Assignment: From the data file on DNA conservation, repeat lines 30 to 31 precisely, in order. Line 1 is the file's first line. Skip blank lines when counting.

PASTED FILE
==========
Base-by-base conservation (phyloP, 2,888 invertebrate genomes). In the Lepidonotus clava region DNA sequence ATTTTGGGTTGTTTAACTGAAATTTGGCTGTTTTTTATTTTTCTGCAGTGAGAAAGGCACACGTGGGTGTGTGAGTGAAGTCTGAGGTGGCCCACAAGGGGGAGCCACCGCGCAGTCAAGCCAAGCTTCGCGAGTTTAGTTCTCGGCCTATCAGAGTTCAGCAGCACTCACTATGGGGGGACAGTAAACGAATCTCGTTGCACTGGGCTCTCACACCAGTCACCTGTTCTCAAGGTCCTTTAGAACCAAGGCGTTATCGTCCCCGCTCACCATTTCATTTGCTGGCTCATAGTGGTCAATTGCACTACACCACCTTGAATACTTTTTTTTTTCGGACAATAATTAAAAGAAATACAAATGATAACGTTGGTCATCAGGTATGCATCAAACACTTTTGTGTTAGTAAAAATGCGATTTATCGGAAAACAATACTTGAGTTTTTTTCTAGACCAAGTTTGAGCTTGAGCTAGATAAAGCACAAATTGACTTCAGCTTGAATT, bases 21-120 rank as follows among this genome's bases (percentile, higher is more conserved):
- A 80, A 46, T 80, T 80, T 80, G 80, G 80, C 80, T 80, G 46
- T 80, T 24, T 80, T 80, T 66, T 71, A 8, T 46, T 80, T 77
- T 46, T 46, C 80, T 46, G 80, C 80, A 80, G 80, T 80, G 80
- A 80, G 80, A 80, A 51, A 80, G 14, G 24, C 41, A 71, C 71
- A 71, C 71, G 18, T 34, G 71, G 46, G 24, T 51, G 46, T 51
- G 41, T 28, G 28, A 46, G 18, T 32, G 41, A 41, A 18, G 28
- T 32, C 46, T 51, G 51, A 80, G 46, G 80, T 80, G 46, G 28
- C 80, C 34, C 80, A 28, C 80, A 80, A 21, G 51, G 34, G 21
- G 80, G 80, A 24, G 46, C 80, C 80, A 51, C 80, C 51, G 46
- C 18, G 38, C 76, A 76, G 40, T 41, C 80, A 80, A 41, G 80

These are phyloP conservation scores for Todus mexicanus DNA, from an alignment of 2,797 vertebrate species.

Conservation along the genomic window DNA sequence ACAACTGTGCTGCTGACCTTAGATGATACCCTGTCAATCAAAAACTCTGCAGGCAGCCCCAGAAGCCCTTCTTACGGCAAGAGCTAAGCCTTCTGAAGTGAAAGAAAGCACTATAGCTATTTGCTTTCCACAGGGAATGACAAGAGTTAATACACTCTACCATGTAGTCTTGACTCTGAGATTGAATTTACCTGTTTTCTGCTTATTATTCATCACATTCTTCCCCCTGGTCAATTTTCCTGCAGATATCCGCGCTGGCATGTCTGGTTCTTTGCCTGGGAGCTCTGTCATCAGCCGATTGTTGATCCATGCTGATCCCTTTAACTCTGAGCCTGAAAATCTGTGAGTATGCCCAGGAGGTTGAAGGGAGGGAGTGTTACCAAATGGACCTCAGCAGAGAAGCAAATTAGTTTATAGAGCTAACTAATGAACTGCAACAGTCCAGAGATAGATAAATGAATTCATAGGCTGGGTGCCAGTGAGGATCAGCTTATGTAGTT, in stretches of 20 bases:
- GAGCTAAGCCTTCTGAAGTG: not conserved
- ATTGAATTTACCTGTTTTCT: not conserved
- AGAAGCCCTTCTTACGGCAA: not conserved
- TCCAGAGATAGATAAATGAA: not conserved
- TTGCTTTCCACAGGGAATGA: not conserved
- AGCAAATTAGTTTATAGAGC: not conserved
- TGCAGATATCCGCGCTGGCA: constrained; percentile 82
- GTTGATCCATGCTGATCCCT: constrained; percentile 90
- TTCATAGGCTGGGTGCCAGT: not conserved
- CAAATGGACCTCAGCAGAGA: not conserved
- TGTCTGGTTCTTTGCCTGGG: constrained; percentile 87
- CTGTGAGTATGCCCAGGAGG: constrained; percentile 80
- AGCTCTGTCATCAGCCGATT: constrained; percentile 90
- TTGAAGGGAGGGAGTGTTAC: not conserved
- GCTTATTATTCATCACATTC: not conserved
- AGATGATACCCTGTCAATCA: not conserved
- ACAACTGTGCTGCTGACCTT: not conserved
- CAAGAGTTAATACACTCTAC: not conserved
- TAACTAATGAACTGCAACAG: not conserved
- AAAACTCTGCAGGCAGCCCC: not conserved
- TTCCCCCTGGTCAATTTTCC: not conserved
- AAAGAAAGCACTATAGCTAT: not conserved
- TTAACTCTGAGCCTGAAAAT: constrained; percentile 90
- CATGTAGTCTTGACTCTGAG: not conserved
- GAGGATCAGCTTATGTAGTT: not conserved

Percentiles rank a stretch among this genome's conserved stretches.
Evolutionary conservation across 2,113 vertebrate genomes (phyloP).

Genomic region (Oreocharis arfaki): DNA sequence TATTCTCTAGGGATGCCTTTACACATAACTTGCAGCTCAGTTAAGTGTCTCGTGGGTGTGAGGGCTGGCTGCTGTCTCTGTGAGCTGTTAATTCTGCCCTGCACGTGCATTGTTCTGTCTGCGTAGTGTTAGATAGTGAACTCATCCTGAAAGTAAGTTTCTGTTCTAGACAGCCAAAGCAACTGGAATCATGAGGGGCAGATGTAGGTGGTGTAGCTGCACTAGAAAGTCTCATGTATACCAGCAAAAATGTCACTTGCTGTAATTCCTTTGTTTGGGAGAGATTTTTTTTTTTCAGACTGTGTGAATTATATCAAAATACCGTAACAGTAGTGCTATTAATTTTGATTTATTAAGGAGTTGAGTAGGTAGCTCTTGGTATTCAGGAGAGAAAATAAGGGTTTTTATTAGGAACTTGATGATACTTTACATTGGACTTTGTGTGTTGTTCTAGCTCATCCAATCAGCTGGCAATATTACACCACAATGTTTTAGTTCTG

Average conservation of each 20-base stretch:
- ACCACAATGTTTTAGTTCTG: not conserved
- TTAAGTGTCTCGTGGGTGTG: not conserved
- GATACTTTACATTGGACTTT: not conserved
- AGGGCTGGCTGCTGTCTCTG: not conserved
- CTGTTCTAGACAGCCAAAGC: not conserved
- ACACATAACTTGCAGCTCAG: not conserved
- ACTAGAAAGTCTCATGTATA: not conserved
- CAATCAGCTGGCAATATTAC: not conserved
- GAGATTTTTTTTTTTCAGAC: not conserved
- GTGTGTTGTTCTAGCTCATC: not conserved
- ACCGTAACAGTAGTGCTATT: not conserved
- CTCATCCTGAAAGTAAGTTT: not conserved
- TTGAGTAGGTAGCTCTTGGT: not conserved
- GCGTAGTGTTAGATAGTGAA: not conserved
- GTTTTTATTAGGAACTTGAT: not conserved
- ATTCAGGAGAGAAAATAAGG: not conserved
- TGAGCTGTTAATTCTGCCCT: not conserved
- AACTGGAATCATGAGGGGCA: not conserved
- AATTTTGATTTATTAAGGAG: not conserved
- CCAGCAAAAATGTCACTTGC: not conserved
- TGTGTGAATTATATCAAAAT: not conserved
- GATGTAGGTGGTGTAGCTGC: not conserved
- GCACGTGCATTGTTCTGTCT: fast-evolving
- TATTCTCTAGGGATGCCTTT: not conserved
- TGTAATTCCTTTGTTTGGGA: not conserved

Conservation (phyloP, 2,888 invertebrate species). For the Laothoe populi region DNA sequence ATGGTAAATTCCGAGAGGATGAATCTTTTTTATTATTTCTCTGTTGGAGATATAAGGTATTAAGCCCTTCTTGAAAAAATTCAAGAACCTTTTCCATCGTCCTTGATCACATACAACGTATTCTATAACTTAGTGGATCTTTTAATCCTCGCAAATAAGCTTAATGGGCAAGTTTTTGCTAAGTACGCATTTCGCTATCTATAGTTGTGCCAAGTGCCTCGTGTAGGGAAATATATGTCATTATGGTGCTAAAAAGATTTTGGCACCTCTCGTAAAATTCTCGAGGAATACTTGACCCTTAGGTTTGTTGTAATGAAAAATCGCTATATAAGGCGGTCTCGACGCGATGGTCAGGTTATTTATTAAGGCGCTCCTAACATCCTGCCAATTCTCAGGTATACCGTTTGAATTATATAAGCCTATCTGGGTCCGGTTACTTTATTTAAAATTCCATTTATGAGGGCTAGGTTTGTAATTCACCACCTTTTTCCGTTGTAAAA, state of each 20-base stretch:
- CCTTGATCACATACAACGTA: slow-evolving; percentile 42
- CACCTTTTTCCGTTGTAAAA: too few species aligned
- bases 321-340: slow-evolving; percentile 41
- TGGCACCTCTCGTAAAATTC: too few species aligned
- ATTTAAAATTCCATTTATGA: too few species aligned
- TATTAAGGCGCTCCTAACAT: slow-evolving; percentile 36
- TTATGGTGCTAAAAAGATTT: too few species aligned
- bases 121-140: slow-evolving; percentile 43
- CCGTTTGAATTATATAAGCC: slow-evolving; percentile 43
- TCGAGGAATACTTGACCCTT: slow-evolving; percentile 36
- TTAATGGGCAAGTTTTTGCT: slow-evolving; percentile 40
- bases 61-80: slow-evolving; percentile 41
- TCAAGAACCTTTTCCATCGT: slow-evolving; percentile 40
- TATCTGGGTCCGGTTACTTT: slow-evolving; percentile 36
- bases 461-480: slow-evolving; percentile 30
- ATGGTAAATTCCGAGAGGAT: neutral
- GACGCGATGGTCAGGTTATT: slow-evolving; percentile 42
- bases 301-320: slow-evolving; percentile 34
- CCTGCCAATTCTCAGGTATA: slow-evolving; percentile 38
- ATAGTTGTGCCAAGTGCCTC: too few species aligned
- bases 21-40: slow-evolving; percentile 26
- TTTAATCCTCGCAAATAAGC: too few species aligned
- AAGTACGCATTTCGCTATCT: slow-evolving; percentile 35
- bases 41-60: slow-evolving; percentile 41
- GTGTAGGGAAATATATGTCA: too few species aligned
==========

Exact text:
- ACAACTGTGCTGCTGACCTT: not conserved
- CAAGAGTTAATACACTCTAC: not conserved